Tony Barboza, LOS ANGELES TIMES
California’s drought crept in slowly, but it could end with a torrent of winter storms that stream across the Pacific, dumping much of the year’s rain and snow in a few fast-moving and potentially catastrophic downpours.
Powerful storms known as atmospheric rivers, ribbons of water vapor that extend for thousands of miles, pulling moisture from the tropics and delivering it to the West Coast, have broken 40% of California droughts since 1950, recent research shows.
Atmospheric rivers are key to California’s rainfall.
"These atmospheric rivers — their absence or their presence — really determine whether California is in drought or not and whether floods are going to occur," said F. Martin Ralph, a research meteorologist who directs the Center for Western Weather and Water Extremes at the Scripps Institution of Oceanography at UC San Diego.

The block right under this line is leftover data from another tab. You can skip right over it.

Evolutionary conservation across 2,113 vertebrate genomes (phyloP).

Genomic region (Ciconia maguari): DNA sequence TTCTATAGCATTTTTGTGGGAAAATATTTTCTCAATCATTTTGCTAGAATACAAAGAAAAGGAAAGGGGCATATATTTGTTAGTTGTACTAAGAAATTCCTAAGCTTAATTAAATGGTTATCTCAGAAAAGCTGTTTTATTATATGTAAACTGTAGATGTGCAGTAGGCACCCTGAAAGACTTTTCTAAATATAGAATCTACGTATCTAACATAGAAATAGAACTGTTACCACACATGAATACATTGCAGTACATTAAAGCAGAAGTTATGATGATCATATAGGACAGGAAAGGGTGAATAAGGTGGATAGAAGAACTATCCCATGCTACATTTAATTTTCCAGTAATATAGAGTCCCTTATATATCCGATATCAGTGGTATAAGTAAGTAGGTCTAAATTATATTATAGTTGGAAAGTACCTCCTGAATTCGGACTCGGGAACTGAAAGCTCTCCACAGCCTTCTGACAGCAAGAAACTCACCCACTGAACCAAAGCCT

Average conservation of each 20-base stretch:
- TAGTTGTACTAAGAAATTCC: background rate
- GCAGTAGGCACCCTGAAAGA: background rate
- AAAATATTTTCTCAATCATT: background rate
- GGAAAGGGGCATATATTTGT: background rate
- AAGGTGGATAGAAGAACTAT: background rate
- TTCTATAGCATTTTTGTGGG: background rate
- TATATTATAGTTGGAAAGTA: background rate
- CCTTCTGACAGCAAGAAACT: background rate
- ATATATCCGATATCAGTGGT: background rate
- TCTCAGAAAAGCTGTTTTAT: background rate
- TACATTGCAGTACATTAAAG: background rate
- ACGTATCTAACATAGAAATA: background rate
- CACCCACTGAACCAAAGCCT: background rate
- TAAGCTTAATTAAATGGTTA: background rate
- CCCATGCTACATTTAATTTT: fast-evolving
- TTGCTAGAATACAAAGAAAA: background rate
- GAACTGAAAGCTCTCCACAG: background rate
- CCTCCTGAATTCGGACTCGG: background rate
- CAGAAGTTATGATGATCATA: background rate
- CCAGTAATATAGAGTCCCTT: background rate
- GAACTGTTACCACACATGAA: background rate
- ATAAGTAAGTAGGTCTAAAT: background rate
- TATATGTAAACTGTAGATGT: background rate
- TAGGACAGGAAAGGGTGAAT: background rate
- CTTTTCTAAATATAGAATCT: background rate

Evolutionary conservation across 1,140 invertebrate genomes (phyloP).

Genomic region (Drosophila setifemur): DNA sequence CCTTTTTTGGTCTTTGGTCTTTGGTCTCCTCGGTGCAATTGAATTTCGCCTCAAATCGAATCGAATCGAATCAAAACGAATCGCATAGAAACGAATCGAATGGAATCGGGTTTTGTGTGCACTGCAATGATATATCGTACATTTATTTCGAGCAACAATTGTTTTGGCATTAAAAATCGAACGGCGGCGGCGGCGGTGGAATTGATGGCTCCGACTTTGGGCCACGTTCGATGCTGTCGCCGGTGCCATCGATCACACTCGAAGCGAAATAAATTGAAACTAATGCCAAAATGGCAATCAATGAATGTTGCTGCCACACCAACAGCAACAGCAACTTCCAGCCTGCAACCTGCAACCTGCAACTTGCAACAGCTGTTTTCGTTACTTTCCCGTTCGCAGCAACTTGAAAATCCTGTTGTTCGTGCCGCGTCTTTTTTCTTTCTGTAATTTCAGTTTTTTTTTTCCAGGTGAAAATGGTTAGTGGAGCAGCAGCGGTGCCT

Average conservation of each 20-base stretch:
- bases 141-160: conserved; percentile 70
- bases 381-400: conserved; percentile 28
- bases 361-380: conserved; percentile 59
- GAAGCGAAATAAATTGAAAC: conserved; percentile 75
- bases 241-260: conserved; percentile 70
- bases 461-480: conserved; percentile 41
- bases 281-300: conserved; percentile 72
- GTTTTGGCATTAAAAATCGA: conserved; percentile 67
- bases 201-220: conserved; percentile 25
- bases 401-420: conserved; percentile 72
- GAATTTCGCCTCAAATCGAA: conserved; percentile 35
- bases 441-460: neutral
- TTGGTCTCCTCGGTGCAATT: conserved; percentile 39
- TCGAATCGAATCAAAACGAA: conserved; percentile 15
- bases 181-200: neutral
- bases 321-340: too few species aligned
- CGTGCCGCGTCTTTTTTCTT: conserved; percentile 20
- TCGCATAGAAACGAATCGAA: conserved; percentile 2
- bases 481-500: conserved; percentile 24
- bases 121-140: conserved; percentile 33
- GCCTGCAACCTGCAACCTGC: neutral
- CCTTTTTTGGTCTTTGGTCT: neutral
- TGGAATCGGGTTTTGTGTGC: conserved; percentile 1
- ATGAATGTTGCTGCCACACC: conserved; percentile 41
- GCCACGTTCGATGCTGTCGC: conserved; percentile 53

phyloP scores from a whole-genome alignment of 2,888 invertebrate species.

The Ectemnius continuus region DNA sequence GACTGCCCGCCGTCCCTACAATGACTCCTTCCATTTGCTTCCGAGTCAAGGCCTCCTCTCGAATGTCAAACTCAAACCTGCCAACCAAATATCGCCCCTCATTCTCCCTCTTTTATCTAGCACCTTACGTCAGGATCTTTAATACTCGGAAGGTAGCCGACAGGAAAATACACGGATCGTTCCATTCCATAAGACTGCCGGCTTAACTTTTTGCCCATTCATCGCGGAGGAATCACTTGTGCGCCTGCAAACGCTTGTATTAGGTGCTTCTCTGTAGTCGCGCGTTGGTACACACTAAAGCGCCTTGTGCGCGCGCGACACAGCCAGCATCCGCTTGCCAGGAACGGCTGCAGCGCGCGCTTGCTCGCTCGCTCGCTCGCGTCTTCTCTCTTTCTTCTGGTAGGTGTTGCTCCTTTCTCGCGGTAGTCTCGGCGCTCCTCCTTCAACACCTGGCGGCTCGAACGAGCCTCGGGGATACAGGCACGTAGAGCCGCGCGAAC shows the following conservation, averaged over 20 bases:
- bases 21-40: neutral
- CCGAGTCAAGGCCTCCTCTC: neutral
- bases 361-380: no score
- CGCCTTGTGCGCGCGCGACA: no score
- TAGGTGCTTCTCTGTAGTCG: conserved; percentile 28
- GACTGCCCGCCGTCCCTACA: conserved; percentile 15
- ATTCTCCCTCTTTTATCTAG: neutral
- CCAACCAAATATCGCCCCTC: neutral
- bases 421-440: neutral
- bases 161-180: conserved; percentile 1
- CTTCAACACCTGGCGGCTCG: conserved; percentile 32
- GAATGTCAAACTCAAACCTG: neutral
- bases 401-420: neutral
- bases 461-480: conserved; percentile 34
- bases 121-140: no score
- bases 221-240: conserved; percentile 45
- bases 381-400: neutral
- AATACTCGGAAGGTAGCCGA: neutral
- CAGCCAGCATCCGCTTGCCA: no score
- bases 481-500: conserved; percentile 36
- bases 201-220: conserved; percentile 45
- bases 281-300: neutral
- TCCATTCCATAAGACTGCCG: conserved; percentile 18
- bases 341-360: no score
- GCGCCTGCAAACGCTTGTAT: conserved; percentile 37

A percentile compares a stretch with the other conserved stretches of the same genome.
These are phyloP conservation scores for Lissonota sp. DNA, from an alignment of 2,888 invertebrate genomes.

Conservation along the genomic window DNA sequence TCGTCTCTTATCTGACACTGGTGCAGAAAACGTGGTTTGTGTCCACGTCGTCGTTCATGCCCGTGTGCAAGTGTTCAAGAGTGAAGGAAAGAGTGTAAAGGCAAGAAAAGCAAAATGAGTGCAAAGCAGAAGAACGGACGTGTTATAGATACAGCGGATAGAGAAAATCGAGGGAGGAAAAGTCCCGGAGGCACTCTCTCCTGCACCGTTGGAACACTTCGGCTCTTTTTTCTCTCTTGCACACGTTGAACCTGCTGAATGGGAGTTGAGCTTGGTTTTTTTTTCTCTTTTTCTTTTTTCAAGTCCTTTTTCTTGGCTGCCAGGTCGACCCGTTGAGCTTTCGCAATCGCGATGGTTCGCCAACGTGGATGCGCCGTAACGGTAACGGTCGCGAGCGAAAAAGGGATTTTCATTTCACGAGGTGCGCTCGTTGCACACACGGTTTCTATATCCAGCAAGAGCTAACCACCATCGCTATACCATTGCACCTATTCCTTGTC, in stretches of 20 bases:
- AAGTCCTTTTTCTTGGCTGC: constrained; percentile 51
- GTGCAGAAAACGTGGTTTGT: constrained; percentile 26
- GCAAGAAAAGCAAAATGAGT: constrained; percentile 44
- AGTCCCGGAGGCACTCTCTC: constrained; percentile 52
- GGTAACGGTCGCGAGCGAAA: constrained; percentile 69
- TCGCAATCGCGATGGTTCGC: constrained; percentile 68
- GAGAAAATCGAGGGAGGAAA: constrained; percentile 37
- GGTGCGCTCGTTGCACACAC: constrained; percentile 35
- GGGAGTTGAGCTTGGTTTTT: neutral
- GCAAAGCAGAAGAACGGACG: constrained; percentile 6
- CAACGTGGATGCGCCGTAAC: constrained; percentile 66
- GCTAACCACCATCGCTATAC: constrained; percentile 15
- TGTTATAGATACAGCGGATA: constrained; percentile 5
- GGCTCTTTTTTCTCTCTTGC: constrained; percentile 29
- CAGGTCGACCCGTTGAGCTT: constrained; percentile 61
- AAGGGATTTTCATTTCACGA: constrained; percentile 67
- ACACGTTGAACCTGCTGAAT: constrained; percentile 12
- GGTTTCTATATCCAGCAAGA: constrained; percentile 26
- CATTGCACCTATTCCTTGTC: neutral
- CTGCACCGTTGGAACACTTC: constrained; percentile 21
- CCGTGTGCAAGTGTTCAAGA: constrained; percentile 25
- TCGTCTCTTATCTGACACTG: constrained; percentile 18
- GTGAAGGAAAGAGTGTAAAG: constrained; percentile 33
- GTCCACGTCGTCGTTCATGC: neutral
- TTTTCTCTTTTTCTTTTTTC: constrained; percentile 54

The storms, which flow like massive rivers in the sky, can carry 15 times as much water as the Mississippi and deliver up to half of the state’s annual precipitation between December and February, scientists say. Though atmospheric rivers are unlikely to end California’s drought this year, if they bring enough rain to erase the state’s huge precipitation deficit, they could wreak havoc by unleashing floods and landslides.
Scientists using a new type of satellite data discovered atmospheric rivers in the 1990s, and studies since then have revealed the phenomenon’s strong influence on California’s water supply and extreme weather.